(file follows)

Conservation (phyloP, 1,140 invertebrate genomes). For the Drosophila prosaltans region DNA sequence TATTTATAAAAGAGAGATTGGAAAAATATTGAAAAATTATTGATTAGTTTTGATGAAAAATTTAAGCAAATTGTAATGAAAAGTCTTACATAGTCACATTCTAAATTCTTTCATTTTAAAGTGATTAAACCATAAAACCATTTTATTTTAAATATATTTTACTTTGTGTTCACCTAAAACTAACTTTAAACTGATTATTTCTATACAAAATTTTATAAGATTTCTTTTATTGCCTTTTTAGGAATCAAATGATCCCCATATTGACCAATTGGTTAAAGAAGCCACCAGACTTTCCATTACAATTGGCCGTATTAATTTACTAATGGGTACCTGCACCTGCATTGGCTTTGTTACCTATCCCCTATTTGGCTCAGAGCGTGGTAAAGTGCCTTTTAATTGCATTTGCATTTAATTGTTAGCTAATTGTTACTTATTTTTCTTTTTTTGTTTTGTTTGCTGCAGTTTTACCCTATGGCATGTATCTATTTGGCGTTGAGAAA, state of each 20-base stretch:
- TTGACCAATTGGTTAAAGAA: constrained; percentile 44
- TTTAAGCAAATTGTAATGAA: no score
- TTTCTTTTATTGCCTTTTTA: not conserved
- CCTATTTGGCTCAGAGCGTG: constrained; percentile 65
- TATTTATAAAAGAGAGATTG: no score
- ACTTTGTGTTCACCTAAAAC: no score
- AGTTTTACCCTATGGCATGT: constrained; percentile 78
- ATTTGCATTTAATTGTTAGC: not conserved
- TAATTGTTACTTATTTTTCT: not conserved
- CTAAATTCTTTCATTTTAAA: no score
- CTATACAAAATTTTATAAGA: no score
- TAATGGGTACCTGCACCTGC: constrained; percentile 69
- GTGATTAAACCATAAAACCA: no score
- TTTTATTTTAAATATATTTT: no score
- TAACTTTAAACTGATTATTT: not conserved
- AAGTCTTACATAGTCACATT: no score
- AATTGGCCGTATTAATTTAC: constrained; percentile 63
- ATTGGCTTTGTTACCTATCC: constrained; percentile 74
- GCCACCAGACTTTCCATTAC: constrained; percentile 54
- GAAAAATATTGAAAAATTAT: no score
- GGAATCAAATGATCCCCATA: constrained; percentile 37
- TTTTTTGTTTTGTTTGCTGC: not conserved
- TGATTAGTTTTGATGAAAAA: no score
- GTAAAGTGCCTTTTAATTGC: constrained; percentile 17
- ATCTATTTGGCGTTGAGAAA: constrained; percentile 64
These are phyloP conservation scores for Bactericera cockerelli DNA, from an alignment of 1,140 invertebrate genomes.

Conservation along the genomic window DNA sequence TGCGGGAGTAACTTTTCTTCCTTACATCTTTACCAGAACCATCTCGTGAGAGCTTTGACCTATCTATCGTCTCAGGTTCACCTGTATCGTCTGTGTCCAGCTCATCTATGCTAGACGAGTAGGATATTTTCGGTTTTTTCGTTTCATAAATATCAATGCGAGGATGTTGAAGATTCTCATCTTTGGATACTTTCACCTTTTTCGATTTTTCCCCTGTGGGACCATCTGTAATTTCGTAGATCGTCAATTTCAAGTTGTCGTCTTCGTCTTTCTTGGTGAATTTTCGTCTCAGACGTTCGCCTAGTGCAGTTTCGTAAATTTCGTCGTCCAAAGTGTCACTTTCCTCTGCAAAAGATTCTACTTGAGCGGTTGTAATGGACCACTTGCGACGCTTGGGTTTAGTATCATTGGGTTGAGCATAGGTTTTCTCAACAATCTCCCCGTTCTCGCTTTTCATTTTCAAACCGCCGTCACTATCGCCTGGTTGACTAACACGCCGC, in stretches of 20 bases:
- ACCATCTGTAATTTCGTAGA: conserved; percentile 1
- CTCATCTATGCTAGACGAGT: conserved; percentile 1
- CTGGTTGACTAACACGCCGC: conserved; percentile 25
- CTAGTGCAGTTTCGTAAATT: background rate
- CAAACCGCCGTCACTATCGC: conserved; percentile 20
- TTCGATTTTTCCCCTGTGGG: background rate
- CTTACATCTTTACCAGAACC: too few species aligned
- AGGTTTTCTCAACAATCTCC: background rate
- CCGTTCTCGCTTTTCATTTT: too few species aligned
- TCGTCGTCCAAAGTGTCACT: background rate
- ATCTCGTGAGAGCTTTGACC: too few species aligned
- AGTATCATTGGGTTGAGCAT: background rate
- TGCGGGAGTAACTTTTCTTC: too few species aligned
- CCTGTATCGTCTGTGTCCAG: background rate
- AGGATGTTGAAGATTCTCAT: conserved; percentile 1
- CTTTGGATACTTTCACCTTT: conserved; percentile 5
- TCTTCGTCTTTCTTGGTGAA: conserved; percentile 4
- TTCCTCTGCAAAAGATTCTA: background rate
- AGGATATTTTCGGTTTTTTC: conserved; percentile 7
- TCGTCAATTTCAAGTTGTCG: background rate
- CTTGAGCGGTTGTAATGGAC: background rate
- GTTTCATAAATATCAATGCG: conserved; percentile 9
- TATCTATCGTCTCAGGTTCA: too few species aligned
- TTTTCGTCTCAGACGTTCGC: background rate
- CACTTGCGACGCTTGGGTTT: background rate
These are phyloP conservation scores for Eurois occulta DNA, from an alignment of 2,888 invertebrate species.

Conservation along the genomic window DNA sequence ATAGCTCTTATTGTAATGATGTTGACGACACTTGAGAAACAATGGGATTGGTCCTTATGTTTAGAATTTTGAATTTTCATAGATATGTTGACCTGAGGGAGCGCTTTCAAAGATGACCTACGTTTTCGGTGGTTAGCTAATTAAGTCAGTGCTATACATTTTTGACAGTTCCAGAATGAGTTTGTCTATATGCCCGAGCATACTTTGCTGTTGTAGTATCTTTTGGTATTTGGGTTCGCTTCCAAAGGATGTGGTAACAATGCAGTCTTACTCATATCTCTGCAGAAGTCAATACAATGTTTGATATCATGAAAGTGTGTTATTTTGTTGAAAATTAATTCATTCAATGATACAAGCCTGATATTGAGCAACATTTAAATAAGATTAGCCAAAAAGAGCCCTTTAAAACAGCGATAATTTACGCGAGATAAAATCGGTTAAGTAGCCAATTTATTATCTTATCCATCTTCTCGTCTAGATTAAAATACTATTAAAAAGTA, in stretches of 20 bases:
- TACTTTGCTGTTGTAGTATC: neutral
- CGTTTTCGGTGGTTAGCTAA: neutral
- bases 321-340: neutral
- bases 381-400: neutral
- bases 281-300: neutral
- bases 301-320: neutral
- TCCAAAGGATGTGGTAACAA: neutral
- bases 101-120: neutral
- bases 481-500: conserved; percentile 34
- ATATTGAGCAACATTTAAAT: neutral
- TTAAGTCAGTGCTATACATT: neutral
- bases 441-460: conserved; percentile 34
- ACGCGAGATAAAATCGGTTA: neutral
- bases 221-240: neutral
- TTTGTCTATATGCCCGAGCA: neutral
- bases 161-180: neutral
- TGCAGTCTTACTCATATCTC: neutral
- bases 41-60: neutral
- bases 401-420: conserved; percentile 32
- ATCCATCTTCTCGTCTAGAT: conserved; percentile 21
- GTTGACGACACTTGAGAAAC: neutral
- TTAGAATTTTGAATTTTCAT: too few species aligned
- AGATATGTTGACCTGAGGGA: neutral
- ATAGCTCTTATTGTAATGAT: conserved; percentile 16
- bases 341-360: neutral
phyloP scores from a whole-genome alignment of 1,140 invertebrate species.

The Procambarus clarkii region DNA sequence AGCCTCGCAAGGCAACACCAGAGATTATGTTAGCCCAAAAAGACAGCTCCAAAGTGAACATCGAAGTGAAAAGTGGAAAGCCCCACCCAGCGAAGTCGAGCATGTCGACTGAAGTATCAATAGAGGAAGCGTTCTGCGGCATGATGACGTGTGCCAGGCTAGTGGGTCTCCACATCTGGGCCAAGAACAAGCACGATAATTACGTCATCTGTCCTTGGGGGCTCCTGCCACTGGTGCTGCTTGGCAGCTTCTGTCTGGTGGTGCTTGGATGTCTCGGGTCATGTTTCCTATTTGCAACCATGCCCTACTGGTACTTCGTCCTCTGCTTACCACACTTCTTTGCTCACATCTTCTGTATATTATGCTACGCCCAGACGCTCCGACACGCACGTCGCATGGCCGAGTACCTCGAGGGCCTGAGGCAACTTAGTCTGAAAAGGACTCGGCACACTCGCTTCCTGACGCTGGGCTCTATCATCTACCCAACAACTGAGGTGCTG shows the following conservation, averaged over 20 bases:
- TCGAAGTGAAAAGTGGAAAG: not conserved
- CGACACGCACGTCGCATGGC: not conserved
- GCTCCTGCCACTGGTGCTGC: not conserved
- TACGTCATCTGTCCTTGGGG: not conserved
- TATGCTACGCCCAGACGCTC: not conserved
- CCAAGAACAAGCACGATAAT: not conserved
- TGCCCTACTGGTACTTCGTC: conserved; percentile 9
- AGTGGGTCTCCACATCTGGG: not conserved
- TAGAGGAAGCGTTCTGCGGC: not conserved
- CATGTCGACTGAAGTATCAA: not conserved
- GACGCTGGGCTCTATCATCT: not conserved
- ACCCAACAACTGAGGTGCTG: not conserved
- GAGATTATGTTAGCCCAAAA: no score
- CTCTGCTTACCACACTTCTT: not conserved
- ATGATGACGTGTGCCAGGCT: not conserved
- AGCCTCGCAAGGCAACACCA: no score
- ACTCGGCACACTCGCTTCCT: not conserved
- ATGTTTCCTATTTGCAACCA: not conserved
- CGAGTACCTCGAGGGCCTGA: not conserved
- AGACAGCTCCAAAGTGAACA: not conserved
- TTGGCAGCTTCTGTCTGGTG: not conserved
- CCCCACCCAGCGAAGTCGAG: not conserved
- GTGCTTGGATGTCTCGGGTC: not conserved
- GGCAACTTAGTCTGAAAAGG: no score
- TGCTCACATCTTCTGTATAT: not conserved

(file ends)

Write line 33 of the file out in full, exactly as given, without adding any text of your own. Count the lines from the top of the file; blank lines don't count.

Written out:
- CAAACCGCCGTCACTATCGC: conserved; percentile 20